Yellow fever—also known as hemorrhagic fever, saffron scourge, Yellow Jack, Bronze John, and the “yellow Tyrant of the tropics”—spread destruction and fear throughout Mississippi from colonial times until 1905, when the last epidemic occurred.
A tropical and subtropical acute arbovirus infection, yellow fever initially caused its victim to suffer a sudden onset of fever, usually between 102 and 104, with bloodshot eyes and chills. Following the initial symptoms, the victim’s health appeared to improve as the fever subsided. However, dramatic jaundice often ensued. The victim also experienced nausea, constipation, headache, and muscular pains in the legs and back. In severe cases, passive hemorrhaging and vomiting of semidigested blood (“black vomit”) occurred. Damage to the liver, kidneys, and heart could also occur, generally leading to death from renal failure, heart failure, toxemia, or internal infection, if a low white blood cell count left the victim’s body unable to fight the disease. Mild infections of yellow fever, however, often were undiagnosed. If a person contracted a mild case, recovery began within a week or two, eventually requiring stringent nursing care to achieve full recovery.
Possibly the earliest reference to yellow fever in Mississippi was when Pierre Le Moyne, Sieur d’Iberville, recorded on 22 August 1701 that Gov. Sauvole had died of the disease along the Mississippi Gulf Coast, two years after permanent French occupation began. Mississippians experienced many epidemics throughout the ensuing years. In 1841 city authorities in Natchez appointed a temporary board of health to combat yellow fever. A particularly virulent epidemic occurred in 1853 with subsequent ones in post–Civil War years. Not until 1877 did the Mississippi legislature organize the State Board of Health. However, it was only as an advisory agency, with no quarantine power or appropriations to sustain it.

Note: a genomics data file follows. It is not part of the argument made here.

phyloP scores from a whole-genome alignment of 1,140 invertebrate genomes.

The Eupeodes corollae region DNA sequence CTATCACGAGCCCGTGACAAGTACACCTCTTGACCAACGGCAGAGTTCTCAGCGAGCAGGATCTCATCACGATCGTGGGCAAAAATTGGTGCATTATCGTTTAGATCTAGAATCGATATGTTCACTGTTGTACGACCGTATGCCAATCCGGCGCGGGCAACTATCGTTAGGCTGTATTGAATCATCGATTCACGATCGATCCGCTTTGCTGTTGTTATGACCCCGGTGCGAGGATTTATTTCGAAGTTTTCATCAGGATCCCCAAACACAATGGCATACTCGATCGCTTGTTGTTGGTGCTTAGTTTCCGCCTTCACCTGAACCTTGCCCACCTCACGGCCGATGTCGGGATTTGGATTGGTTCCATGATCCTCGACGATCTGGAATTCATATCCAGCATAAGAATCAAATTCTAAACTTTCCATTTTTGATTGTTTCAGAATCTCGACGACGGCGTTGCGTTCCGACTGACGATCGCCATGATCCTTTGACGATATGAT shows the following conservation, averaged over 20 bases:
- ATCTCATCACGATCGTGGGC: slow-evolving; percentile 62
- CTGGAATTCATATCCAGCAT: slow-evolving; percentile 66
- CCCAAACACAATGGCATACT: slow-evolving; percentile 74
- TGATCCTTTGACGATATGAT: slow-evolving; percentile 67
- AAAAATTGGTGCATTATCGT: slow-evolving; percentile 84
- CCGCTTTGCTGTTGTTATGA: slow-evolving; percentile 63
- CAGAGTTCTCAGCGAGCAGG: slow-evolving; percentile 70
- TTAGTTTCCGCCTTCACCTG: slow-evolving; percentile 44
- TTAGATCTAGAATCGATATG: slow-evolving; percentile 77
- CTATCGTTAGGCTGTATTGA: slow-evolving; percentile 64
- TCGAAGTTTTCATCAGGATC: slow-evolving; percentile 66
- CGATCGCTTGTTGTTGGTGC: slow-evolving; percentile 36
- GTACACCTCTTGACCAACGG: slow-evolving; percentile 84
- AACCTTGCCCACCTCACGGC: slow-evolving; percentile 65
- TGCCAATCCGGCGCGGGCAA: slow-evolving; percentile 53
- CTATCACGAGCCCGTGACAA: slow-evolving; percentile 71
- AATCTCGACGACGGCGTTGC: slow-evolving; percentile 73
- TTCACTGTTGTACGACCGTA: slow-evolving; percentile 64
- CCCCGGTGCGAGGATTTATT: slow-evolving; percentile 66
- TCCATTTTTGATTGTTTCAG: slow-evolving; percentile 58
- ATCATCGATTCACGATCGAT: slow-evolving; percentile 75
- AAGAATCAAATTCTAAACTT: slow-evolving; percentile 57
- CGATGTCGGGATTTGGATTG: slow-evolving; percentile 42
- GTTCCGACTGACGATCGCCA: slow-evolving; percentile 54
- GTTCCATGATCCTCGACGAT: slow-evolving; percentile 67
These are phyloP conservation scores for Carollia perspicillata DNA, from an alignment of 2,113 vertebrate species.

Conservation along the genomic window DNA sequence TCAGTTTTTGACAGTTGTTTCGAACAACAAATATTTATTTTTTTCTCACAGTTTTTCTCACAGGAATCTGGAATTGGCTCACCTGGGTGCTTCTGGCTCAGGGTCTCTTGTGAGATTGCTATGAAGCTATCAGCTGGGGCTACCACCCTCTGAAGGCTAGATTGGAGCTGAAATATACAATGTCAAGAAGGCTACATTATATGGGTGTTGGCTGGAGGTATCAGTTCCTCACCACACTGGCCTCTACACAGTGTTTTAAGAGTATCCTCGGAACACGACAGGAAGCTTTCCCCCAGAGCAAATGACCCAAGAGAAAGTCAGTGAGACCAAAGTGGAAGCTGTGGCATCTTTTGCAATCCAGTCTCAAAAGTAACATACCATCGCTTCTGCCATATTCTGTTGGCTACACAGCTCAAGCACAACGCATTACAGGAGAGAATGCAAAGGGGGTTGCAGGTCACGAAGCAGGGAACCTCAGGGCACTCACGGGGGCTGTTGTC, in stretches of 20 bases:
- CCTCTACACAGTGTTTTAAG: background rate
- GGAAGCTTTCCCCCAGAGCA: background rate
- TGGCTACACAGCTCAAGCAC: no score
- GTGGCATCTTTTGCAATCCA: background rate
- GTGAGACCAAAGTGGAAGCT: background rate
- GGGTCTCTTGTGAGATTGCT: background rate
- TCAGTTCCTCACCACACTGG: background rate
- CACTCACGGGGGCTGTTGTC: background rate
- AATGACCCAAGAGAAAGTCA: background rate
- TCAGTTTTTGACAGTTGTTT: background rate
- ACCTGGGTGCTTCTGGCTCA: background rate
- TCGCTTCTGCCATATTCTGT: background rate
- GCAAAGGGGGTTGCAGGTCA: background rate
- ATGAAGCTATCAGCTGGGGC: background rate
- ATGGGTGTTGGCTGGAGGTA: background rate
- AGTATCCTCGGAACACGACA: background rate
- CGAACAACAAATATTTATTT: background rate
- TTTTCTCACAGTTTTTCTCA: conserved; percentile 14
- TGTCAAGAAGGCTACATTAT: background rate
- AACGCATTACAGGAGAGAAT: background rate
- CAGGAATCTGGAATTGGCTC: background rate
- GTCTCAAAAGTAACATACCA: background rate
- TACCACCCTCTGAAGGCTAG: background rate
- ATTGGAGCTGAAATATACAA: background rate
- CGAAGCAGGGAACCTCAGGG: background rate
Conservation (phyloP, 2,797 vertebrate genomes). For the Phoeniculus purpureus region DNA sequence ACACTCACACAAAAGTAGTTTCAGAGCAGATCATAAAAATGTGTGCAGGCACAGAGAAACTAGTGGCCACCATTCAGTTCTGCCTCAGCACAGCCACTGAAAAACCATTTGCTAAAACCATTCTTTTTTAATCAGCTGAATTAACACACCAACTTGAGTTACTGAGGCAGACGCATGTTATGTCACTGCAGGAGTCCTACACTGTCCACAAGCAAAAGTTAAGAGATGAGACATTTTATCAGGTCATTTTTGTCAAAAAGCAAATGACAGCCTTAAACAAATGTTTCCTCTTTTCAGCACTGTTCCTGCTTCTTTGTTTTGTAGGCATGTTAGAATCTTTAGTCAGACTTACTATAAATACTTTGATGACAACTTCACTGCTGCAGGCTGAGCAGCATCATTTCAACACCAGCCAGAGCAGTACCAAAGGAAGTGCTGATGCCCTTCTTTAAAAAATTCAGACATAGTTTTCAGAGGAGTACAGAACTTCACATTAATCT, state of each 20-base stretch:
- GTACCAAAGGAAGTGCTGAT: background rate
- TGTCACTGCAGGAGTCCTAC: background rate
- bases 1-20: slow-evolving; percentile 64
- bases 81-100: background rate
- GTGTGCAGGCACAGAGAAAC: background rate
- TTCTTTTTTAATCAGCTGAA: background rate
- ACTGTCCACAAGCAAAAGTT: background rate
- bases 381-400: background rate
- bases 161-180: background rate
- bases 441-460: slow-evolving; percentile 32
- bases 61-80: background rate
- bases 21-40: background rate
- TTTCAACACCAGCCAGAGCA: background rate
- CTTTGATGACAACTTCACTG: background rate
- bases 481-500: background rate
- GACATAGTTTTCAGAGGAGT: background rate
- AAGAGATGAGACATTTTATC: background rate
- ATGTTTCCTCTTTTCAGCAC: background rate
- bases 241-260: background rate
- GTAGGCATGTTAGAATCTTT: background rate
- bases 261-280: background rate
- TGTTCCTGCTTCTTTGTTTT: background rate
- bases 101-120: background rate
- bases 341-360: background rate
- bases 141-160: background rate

During 1878 Mississippians experienced perhaps the worst epidemic of yellow fever, with 16,461 cases and 4,118 deaths. Commerce halted as localities imposed quarantines. By the end of the epidemic, donors across the United States had contributed $522,632.42 for the relief of Mississippians suffering from disease. The strain of the disease that year was particularly virulent, and increased railroad traffic helped spread the disease in spite of quarantine efforts. In 1879, in response to the preceding year’s epidemic, Congress created the National Board of Health, and it subsequently proposed Ship Island, a barrier island off of the coast of Mississippi, as a quarantine station for the Gulf of Mexico between New Orleans and Pensacola, Florida.
The exact origin of the disease is unclear, but historians generally believe that yellow fever originated in Africa and was introduced to the Western Hemisphere as a result of colonial contact. The disease is transmitted from person to person by the female Aedes aegypti mosquito, a species that has a propensity to breed in manufactured containers such as water casks, calabashes, holds of ships, or cisterns. The mosquito could remain on board maritime vessels for months with a human host who could not escape and comfortable breeding area.
Prior to the mid-nineteenth century, when germ theory became popularized and investigated, the medical profession did not understand how yellow fever was transmitted. In the 1840s and 1850s some doctors believed that the disease spread via human-to-human contact or by contact with bodily secretions from an infected person. Others believed that miasma, or the foul emanations from putrefying animal or vegetable matter, spontaneously generated yellow fever. In 1881 a Cuban doctor, Carlos Finlay, first proposed that yellow fever was transmitted by mosquitos. In 1900, after yellow fever had ravaged US troops during Spanish-American War, surgeon general George Sternberg asked army doctors led by Walter Reed and James Carroll to investigate Finlay’s theory, and they isolated the species of mosquito. By 1905 the mosquito vector theory had gained wide acceptance, and when yellow fever appeared that year, Mississippi and other southern states destroyed mosquito breeding grounds, fumigated houses, and screened patients. Mississippi and the rest of the United States have not had a yellow fever epidemic since.
- Robert Berkow, ed., The Merck Manual of Diagnosis and Therapy (1977)
- Jo Ann Carrigan, The Saffron Scourge: A History of Yellow Fever in Louisiana, 1796–1905 (1994)
- Henry Rose Carter, Yellow Fever: An Epidemiological and Historical Study of Its Place of Origin (1931)
- Margaret Humphreys, Yellow Fever and the South (1992)
- J. L. Power, The Epidemic of 1878 in Mississippi: Report of the Yellow Fever Relief Work through J. L. Power, Grand Secretary of Masons and Grand Treasurer of Odd Fellows (1879)